But there are other causes that have tended to modify animals; stich as habit, use or disuse of any particular organ, food, climate, &c., and these together with the fact that a variation which appears in the parent, at any period of its existence, tends to re-appear in the offspring at the same period, will enable us to account for the metamorphoses of insects, the differences of colour in the young and the adult, the horus of sheep and cattle, &c. If to these we add that of “sexual selection,” we can see why sexes differ in organs and properties. In fact most of the facts in natural history can be explained by this theory; but there are a few which at present cannot, such as the colours of certain larvæ, which are asexual. Even these may perhaps be the effects of the mysterious and unknown laws of correlation of growth and sympathy between different parts.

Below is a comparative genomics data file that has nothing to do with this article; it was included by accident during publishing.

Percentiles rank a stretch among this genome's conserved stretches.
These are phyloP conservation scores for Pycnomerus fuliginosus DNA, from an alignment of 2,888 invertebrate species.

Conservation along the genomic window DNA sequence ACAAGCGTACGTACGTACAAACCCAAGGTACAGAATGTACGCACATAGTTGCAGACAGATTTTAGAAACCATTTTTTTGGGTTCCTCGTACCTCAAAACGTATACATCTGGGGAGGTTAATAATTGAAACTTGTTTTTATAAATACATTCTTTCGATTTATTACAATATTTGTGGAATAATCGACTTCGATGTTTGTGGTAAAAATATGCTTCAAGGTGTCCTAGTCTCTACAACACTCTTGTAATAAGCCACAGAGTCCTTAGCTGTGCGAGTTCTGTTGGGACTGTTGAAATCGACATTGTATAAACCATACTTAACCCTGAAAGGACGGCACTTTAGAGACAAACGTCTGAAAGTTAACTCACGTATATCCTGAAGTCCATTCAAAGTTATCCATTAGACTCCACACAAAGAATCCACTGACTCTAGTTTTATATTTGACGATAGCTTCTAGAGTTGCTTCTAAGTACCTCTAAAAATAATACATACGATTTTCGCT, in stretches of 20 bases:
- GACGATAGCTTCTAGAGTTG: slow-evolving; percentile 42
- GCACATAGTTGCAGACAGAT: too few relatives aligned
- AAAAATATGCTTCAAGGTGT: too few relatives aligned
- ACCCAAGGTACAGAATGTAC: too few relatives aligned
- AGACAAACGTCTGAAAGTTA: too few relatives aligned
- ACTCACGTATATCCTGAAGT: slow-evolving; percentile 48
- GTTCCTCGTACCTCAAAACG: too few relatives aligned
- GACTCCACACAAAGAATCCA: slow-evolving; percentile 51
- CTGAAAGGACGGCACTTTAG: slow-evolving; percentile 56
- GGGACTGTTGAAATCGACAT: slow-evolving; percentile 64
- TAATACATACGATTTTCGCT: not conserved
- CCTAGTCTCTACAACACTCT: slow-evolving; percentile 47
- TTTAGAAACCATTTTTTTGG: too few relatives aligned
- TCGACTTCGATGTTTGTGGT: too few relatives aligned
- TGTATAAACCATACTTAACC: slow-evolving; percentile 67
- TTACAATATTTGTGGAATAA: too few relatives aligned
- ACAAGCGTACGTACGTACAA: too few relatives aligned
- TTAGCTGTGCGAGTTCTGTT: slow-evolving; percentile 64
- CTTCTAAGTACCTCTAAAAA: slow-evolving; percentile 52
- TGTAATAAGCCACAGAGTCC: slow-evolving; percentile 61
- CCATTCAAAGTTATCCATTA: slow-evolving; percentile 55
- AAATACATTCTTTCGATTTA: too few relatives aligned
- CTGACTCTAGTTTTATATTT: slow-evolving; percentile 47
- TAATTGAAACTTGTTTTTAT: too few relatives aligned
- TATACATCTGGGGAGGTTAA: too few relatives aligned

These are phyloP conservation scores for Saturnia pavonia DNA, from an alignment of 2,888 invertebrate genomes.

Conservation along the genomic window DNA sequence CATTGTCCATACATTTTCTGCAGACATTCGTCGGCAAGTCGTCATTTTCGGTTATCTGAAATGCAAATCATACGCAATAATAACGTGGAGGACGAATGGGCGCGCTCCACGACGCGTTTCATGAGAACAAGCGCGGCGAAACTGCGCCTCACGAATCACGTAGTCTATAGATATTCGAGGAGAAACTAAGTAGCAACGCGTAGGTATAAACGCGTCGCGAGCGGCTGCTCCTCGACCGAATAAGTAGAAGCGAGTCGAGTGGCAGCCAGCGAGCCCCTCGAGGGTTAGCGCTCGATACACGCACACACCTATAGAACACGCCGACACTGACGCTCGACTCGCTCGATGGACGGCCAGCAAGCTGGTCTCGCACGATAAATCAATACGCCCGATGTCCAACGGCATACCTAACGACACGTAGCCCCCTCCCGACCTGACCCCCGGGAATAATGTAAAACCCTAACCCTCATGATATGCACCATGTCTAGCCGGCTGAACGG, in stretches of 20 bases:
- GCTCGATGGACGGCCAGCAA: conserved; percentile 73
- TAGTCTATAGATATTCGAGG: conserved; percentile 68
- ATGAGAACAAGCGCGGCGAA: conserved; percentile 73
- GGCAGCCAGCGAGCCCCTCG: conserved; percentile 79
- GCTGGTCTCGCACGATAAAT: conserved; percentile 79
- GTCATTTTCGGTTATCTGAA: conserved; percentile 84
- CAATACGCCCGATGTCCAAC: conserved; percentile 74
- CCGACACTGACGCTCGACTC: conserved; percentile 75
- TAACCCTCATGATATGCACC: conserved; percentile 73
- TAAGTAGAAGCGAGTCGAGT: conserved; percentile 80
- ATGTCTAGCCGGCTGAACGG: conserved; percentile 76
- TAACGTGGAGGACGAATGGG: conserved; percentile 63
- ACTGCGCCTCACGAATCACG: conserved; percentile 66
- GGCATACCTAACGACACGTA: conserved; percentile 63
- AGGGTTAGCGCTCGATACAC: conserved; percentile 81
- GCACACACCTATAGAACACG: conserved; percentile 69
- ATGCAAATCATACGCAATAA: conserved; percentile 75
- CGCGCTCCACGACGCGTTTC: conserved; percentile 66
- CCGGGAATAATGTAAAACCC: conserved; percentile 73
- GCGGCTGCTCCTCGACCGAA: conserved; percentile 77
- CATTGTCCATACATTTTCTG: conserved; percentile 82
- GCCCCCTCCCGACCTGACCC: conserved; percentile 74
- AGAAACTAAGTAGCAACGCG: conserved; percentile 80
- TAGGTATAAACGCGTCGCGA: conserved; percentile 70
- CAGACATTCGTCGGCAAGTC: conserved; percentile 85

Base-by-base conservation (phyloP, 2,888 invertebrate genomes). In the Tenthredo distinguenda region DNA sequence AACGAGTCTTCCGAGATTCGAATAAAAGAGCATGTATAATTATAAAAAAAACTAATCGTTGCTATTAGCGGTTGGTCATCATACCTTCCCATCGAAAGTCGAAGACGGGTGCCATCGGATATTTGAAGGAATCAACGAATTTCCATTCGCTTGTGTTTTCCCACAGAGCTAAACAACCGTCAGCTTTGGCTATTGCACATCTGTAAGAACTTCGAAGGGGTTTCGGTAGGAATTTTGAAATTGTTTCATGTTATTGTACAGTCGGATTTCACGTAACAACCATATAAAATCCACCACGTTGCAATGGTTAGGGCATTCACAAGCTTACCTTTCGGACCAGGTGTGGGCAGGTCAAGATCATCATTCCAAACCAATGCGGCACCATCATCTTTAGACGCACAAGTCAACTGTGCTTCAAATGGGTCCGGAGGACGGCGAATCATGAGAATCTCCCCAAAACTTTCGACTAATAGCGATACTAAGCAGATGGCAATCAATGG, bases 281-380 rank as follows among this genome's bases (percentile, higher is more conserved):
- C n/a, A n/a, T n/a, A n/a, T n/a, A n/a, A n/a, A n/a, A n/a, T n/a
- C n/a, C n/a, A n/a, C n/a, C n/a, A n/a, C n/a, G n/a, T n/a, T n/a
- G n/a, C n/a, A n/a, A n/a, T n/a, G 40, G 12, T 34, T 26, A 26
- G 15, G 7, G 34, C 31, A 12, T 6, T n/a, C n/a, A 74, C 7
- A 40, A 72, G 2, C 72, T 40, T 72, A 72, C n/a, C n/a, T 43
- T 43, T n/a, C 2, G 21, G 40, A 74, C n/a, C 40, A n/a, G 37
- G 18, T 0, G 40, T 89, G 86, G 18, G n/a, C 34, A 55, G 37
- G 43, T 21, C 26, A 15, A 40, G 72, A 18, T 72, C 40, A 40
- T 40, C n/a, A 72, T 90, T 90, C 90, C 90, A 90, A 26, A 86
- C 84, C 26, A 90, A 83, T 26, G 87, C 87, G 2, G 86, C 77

We must remember that the theory of natural selection is subordinate to, and totally distinct from, that of the transmutation of species; and that if the former should be found wanting it would not effect the latter in the least degree.
The third great argument urged against the theory of transmutation of species is the geological one; and may be divided into two heads.